You’ve heard this before (though not from me): “For weight loss and health, choose foods with low glycemic index.”
Yes: And your sister is only half pregnant and your neighbor is a former murderer.
We don’t have to look far to find illogical ideas in nutrition—they are everywhere. And the concept of glycemic index is yet another. But if you understand why glycemic index is nonsense, you are empowered to obtain even greater control over weight and health.
Glycemic index, or GI, describes how high blood sugar climbs over 90 minutes after consuming a food compared to glucose.
The GI of three fried eggs? Zero: Blood sugar will barely budge at all. How about an avocado? Zero, too. This is true for meats, poultry, fish, oils and fats, nuts, seeds, mushrooms, and non-starchy vegetables. Eat any of these foods and blood sugar doesn’t budge, no glycation phenomena follow, no glucotoxicity, no lipotoxicity. (The exception: People who have damaged pancreatic beta cells that produce insulin and/or severe insulin sensitivity. In these situations, even proteins can raise blood sugar a little bit.)
There is nothing intrinsically wrong with the idea of measuring blood sugars after eating as glycemic index, nor of the related concept, glycemic load, a measure that also factors in the quantity of food. The problem is how the values for GI and GL are interpreted. The nutrition world breaks glycemic indexes down into:
High glycemic index: 70 or greater
Moderate glycemic index: 56-69
Low glycemic index: 55 or less
By this scheme, cornflakes, puffed rice, and pretzels have “high“ GIs, while whole grain bread, oatmeal, and rice have “low” GIs. A typical non-diabetic person consuming a serving of cornflakes, e.g., 1 cup cereal in ½ cup milk, will thereby experience a blood sugar in the neighborhood of 180 mg/dl—–very high and more than sufficient to set the process of glycation and glucotoxicity on fire, add to insulin resistance and adrenal disruption, cataract formation, destruction of cartilage, growth of visceral tummy fat, hypertension, heart disease, and neurological deterioration or dementia. In other words, that bowl of cornflakes was plain awful for health. (Blood sugars will vary, depending on body weight, degree of overweight, insulin sensitivity, time of day, and other factors, but this would be typical. Someone with pre-diabetes or diabetes will have a much higher blood sugar.)
How about a low-GI food, such as a bowl of oatmeal—yes: stone-ground, organic, no sugar added, 1 cup cooked, in ½ cup milk? A typical response: blood sugar 150-170 mg/dl—lower, yes, but still quite awful, triggering all the same undesirable phenomena triggered by the high-glycemic cornflakes. This is why I believe “low” GI is more accurately labeled “less-high” GI, not “low.” Recognize that any GI above single digits should be regarded as high because it’s not until you get to single digits or zero that blood sugars no longer range into destructive levels.
The concept of “glycemic load” tries to take this into account by factoring in portion size. Thus the GL of cornflakes is 23, while the GL of oatmeal is 13 and that of whole wheat bread is 10. GL is usually interpreted as:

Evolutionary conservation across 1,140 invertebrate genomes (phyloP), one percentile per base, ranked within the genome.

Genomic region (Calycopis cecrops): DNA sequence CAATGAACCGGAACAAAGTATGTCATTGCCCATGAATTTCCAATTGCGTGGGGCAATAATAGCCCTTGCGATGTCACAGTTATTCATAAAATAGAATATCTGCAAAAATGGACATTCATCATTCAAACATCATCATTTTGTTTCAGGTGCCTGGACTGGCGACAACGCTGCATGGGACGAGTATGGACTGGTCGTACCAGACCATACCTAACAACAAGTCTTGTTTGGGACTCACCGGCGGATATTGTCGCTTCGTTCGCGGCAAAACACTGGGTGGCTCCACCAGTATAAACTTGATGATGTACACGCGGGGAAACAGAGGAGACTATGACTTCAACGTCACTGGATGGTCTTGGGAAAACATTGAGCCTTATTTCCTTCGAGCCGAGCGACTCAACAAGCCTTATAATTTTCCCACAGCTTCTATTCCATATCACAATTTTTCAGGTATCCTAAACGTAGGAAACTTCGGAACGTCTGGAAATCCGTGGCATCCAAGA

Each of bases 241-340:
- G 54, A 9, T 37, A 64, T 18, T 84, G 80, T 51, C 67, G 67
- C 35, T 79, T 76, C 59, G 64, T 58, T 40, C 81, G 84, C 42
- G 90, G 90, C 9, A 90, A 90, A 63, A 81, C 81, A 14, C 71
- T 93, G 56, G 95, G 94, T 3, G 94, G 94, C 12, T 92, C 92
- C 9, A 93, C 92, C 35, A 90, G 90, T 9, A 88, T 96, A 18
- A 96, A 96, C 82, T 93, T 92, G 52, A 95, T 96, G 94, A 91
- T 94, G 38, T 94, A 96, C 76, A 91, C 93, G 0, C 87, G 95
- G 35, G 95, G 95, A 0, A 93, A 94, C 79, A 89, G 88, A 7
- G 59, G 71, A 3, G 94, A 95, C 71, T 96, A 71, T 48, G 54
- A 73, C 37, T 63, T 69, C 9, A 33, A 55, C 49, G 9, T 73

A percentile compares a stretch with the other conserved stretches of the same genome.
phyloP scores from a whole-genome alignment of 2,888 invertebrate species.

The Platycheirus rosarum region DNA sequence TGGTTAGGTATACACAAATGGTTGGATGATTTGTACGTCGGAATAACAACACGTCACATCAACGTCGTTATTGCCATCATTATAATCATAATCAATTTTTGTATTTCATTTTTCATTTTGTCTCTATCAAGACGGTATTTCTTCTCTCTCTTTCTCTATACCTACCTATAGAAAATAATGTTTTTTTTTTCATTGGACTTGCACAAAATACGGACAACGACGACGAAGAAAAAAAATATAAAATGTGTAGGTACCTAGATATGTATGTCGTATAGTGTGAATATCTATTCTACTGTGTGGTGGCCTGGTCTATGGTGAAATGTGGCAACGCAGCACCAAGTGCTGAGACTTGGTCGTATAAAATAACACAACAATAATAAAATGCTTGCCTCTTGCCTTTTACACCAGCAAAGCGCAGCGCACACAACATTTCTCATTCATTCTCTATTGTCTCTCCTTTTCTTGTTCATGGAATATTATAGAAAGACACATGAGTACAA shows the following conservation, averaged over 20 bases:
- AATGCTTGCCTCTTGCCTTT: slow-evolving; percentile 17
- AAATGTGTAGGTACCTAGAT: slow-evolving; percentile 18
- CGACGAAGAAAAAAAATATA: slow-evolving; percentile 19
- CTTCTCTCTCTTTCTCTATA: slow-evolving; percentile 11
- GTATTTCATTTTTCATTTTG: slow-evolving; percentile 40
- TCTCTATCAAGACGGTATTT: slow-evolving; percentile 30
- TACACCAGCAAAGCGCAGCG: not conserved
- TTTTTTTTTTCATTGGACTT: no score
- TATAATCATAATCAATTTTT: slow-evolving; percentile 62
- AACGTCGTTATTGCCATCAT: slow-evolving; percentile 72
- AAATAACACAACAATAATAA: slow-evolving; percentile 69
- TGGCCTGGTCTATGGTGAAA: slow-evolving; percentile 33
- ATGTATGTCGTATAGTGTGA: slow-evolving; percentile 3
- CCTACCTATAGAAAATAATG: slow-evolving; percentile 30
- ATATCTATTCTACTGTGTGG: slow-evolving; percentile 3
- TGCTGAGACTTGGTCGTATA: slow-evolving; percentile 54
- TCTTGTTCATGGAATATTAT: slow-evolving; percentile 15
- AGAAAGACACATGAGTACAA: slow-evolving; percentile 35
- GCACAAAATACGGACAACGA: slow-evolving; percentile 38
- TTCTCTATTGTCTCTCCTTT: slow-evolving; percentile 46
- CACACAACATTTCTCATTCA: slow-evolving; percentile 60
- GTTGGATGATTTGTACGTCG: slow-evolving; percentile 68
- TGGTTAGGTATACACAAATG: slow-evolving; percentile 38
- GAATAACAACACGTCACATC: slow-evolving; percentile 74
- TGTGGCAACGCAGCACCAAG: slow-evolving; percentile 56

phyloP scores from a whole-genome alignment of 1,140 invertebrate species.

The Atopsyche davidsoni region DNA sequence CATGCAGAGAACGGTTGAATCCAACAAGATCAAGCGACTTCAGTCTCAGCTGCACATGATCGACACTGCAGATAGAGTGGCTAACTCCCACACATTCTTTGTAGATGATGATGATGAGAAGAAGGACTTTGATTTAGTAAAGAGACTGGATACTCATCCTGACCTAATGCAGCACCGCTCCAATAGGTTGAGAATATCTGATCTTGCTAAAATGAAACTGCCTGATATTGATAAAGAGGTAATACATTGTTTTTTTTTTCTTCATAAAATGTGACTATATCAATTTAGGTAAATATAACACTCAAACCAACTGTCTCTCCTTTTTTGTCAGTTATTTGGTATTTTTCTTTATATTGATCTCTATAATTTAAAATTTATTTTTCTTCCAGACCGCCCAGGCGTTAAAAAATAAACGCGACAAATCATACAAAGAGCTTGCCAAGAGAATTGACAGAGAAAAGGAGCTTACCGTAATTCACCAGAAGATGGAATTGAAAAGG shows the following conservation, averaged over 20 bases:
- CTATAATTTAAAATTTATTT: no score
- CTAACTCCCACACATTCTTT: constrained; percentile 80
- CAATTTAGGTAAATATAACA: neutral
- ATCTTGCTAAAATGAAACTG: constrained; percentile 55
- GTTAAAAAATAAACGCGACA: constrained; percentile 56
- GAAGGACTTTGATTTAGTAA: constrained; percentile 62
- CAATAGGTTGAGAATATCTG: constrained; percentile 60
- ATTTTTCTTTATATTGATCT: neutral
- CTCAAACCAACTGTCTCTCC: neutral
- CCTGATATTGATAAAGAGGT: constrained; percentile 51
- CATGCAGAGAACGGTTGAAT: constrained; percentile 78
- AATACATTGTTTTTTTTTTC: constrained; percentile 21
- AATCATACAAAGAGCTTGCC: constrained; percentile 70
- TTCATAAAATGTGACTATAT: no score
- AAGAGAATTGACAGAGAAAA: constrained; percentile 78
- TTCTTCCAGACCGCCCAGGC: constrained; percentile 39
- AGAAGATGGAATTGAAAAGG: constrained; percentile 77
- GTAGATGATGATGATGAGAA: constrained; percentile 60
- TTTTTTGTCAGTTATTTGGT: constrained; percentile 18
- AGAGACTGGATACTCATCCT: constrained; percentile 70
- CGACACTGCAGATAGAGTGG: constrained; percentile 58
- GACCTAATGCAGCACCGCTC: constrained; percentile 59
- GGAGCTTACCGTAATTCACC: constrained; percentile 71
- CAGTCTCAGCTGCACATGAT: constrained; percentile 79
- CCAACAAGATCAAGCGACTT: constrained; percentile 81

High glycemic load: 20 or greater
Moderate glycemic load: 11-19
Low glycemic load: 10 or less
The GL for oatmeal is a misleading 9. Once again, this lulls you into thinking that foods like oatmeal or whole wheat bread don’t raise blood sugar—-but they do. They are not low GL; they have less high GL. And we haven’t even tackled the huge individual differences that exist between different people.
The value that truly appears to count and predict whether or not we will have a blood sugar rise? Grams of carbohydrate. Specifically, “net” grams of carbohydrate calculated by subtracting fiber:
“Net” carbohydrates = total carbohydrates – fiber
Net carbohydrates is a concept popularized by the late Dr. Robert Atkins, who recognized that fiber has no impact on blood sugar despite being lumped together with other carbohydrates. (Fiber is technically a carbohydrate, or polysaccharide, but humans lack the enzymes to digest most fibers into sugars.) In other words, there is really no need for manipulations such as glycemic index or glycemic load.
If you were to test blood sugars with a finger stick glucose meter 30-60 minutes after consuming a food, you would see that it takes most of us around 15 grams of “net” carbohydrates—regardless of GI or GL—before we begin to see a rise above the starting value. (This is especially true at the start of your Wheat Belly or Undoctored journey. As you get healthier—lose weight, regain insulin sensitivity, correct vitamin D and magnesium, cultivate bowel flora—your tolerance for net carbs may increase, something you can judge via your finger stick blood sugars pre- and post-meal. But the increase will be modest, certainly not something like 50 or 60 grams.) We check blood sugars at 30-60 minutes after consuming a food. The peak can actually vary in timing, depending on the mix of protein, fat, fiber, the amount of water or other liquids, pH of the food, and other factors. This is just an approximation that allows you to perform a single finger stick, rather than many to capture the peak. (What we do NOT do is check blood sugar two hours after consumption, as advised by most physicians interested in blood sugar control on diabetes medications.) Ideally, little to no rise in blood sugar is allowed, what I call “The No Change Rule.” In this way, you have turned off any excess levels of glycation and glucotoxicity, undo the effects of high insulin and insulin resistance, and allow fasting blood sugars to drift downward over time.
Less bad is not necessarily good. Feel free to count your carbs, but ignore the misleading concepts of glycemic index and glycemic load. Use those tables of glycemic index you might have to line your box of cat litter, but don’t use them to construct a healthy diet.